Whilst this transformation is making life easier, the increasing reliance on technology to store valuable and sentimental data is bringing to light the vital need to back up. Claire Galbois-Alcaix of online backup company Mozy, which carried out the survey of 3,000 consumers across the UK, said: "Imagine losing all your honeymoon photos, emails from that special someone or the diary you’ve been building up for months! In most cases, modern gadgets and gizmos work brilliantly but, when they do go wrong, it can have dire consequences – including the loss of valuable and sentimental material."

With the average Brit now possessing more than four computing devices in their home – double the number owned ten years ago – technology is undoubtedly impacting the way we live. Over three quarters of people say they rely heavily on technology every day while one in five people reveal they are never more than 10 feet from an internet-enabled device.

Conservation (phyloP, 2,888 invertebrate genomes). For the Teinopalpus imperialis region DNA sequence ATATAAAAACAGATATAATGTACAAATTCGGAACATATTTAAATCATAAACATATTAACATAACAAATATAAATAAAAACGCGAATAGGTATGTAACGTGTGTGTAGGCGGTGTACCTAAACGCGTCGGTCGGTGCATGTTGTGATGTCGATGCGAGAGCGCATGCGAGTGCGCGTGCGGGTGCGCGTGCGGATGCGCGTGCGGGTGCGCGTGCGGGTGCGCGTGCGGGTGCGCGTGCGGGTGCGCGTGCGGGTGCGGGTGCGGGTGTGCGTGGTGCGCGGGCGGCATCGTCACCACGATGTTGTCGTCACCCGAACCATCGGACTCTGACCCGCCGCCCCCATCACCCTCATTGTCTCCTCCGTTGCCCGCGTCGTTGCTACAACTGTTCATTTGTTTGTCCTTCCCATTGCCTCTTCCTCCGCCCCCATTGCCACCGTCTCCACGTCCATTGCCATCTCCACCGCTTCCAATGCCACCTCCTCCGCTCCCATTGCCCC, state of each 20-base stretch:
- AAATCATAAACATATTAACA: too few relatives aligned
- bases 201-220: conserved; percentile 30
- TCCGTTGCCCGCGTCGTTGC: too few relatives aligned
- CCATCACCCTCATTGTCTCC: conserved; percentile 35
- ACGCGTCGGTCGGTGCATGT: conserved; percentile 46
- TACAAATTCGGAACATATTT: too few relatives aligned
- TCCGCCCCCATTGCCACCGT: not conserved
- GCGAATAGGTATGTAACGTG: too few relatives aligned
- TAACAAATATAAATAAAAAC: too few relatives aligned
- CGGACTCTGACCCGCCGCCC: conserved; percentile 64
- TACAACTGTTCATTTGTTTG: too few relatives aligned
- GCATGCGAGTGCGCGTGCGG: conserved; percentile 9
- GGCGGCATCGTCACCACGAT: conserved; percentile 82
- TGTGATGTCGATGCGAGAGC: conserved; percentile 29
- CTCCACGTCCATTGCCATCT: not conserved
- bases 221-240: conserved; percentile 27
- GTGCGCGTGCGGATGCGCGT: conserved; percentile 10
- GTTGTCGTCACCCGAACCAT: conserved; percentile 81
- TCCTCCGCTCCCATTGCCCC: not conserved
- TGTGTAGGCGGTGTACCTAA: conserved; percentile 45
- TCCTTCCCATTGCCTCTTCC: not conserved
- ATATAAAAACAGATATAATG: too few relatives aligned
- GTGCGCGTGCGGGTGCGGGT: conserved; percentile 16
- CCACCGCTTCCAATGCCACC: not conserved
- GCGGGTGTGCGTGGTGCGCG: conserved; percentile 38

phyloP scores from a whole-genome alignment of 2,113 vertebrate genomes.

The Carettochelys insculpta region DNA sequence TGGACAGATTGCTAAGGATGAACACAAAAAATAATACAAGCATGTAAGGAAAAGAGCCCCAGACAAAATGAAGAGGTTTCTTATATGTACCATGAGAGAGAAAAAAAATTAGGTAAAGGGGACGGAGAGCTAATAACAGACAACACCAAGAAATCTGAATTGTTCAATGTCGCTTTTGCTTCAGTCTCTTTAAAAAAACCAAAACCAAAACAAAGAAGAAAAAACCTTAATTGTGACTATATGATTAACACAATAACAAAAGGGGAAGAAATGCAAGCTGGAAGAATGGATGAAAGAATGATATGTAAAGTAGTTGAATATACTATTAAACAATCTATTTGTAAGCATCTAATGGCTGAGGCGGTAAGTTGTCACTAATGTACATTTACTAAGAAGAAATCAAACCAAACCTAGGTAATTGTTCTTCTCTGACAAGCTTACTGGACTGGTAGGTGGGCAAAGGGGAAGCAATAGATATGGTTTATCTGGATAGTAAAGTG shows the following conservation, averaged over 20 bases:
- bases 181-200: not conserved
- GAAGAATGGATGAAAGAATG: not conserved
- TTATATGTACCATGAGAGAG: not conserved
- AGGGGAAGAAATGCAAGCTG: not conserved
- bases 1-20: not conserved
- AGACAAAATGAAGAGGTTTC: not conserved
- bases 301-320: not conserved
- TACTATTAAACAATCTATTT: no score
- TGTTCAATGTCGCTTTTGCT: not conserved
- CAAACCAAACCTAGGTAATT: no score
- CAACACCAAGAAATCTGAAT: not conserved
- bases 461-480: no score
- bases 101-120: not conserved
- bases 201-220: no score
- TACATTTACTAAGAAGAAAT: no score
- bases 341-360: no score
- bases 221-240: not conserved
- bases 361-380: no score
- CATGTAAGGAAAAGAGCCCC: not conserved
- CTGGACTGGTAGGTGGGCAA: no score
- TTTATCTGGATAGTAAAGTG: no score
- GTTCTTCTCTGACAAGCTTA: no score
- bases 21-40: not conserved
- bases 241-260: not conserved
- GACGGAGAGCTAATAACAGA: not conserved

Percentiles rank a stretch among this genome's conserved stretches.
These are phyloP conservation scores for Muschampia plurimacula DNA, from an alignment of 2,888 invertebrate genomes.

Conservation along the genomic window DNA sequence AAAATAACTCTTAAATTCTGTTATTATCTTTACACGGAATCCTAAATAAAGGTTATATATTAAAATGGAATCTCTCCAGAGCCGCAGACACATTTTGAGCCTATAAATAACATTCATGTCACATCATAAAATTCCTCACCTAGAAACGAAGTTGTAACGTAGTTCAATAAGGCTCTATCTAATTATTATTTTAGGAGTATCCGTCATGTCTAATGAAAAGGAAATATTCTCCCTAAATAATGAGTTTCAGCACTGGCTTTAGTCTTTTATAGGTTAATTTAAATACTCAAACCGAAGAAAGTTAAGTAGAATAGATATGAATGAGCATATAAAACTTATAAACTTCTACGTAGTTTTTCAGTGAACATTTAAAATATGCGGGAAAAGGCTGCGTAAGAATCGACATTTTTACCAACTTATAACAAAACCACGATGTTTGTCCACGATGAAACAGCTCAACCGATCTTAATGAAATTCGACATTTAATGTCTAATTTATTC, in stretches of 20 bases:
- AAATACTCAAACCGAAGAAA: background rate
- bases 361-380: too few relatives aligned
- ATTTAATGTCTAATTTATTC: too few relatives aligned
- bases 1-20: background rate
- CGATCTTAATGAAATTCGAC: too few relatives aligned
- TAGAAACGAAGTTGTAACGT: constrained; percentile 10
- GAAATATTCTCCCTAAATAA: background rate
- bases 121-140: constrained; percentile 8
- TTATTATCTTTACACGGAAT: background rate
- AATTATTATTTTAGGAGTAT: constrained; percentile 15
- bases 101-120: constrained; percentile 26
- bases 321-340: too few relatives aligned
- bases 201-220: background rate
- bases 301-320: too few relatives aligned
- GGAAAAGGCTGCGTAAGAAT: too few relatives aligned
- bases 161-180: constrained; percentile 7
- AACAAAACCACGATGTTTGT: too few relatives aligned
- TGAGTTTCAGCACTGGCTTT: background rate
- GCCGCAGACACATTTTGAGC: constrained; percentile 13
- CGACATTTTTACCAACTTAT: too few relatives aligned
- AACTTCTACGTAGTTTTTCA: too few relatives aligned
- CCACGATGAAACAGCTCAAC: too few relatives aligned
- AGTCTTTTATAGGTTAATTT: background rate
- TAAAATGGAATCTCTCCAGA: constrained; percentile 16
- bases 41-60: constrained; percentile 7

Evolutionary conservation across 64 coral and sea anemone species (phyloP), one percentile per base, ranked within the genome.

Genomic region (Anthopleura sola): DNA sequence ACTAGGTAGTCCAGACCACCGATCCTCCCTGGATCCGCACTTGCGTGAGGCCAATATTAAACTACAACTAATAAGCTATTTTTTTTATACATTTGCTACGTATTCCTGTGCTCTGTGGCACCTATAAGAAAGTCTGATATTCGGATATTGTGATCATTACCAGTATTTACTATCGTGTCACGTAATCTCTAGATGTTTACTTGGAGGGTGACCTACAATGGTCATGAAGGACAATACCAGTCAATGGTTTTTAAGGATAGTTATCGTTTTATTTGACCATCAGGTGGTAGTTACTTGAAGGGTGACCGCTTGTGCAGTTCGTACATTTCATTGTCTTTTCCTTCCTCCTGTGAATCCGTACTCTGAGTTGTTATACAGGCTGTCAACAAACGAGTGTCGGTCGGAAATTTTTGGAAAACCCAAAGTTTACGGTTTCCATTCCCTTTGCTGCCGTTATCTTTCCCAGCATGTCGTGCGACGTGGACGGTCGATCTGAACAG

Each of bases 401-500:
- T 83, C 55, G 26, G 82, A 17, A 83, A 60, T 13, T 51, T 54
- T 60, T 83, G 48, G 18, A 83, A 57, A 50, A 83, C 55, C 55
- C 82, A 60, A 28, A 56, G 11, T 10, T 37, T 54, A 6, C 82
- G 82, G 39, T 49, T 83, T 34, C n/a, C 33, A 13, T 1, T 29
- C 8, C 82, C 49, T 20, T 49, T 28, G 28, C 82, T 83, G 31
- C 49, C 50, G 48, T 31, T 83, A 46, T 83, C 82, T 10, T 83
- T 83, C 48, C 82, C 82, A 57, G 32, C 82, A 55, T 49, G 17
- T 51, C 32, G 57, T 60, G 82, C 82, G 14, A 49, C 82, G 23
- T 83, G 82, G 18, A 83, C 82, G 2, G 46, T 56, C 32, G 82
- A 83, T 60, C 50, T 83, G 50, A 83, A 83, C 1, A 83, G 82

This dependence means fewer and fewer people are using a paper-dictionary to look up how to spell a word (17 per cent) or learn times tables, while making mix tapes, paying bills at the post office and checking a map before or during a car journey are fading fast from everyday life.

Galbois-Alcaix continues: "Whist it is sometimes sad that certain traditional behaviours feature less and less in our everyday lives, this shift towards a dependence on technology is making life considerably easier. The advances in technology today bring us greater flexibility than ever – people can do things when and where it suits them best."